IDEAS home Printed from https://ideas.repec.org/a/eee/regeco/v41y2011i6p525-536.html
   My bibliography  Save this article

Estimating the value of a new transit option

Author

Listed:
  • Billings, Stephen B.

Abstract

The research presented here argues that identifying the impacts of rail transit on property values is not possible without estimates of both price gradients to transit stations as well as overall property value trends in transit neighborhoods. The latter may highlight a number of secondary impacts of rail transit on nuisance elements such as crime and parking as well as targeted public and private investment along rail-transit corridors. In order to estimate neighborhood property values, one must establish relevant control neighborhoods. In the case of Charlotte, North Carolina, the public planning and funding process provides information on proposed light rail-transit (LRT) corridors that were ultimately not selected as the first alignment in Charlotte's light rail transit system in 2000. Estimation incorporates a difference-in-difference estimator across a range of hedonic models. Preferred estimates highlight that LRT provides a neighborhood impact of 4.0% for single-family properties and 11.3% for condominiums sold within 1mile of LRT stations. No neighborhood impacts are realized for commercial properties and estimated price gradients provide insignificant impacts across a number of models. Results suggest that LRT investment may be used more as an economic development tool for specific neighborhoods rather than a transportation amenity in cities like Charlotte, which contain sparser development patterns.

Suggested Citation

  • Billings, Stephen B., 2011. "Estimating the value of a new transit option," Regional Science and Urban Economics, Elsevier, vol. 41(6), pages 525-536.
  • Handle: RePEc:eee:regeco:v:41:y:2011:i:6:p:525-536 DOI: 10.1016/j.regsciurbeco.2011.03.013
    as

    Download full text from publisher

    File URL: http://www.sciencedirect.com/science/article/pii/S0166046211000500
    Download Restriction: Full text for ScienceDirect subscribers only

    As the access to this document is restricted, you may want to search for a different version of it.

    References listed on IDEAS

    as
    1. Case, Bradford & Quigley, John M, 1991. "The Dynamics of Real Estate Prices," The Review of Economics and Statistics, MIT Press, vol. 73(1), pages 50-58, February.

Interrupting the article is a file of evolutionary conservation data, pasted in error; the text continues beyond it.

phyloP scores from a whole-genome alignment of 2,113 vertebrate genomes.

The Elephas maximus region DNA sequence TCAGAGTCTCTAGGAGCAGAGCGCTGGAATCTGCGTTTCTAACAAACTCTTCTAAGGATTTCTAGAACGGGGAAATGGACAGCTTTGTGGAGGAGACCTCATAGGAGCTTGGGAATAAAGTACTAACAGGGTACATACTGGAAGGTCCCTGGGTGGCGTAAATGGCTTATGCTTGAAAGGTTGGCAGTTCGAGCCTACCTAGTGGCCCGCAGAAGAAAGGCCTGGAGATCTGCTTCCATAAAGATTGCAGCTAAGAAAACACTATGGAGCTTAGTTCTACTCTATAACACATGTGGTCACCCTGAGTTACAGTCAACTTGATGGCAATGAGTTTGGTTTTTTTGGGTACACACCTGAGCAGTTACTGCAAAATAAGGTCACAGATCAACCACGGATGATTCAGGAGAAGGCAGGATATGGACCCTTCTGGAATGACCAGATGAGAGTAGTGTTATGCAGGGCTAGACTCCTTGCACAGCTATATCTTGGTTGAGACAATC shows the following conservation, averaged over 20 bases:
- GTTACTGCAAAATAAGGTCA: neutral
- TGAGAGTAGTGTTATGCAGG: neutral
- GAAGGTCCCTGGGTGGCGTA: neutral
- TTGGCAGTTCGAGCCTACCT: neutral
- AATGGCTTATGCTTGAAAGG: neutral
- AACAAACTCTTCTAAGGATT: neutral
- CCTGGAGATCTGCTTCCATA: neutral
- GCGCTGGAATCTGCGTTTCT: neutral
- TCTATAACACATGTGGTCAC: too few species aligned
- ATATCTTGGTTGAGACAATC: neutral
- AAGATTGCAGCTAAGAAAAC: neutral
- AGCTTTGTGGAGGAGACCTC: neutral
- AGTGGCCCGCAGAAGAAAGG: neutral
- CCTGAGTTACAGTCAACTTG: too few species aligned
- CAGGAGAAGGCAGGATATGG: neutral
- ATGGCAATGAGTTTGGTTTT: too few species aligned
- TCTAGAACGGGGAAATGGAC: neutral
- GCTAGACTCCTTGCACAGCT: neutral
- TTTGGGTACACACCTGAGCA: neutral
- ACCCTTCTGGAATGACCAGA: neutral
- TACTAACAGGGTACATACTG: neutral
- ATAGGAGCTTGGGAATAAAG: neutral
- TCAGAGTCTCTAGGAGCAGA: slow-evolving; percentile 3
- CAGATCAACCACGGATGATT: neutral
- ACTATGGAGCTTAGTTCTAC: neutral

2. Goetzmann, William N & Spiegel, Matthew, 1995. "Non-temporal Components of Residential Real Estate Appreciation," The Review of Economics and Statistics, MIT Press, vol. 77(1), pages 199-206, February.
    3. McDonald, John F. & Osuji, Clifford I., 1995. "The effect of anticipated transportation improvement on residential land values," Regional Science and Urban Economics, Elsevier, vol. 25(3), pages 261-278, June.
    4. Daniel P. McMillen & John McDonald, 2004. "Reaction of House Prices to a New Rapid Transit Line: Chicago's Midway Line, 1983-1999," Real Estate Economics, American Real Estate and Urban Economics Association, vol. 32(3), pages 463-486, September.
    5. Case, Karl E & Shiller, Robert J, 1989. "The Efficiency of the Market for Single-Family Homes," American Economic Review, American Economic Association, vol. 79(1), pages 125-137, March.
    6. Ghebreegziabiher Debrezion & Eric Pels & Piet Rietveld, 2007. "The Impact of Railway Stations on Residential and Commercial Property Value: A Meta-analysis," The Journal of Real Estate Finance and Economics, Springer, vol. 35(2), pages 161-180, August.
    7. Clapp, John M & Giaccotto, Carmelo, 1998. "Price Indices Based on the Hedonic Repeat-Sales Method: Application to the Housing Market," The Journal of Real Estate Finance and Economics, Springer, vol. 16(1), pages 5-26, January.
    8. Keith R. Ihlanfeldt, 2003. "Rail Transit and Neighborhood Crime: The Case of Atlanta, Georgia," Southern Economic Journal, Southern Economic Association, vol. 70(2), pages 273-294, October.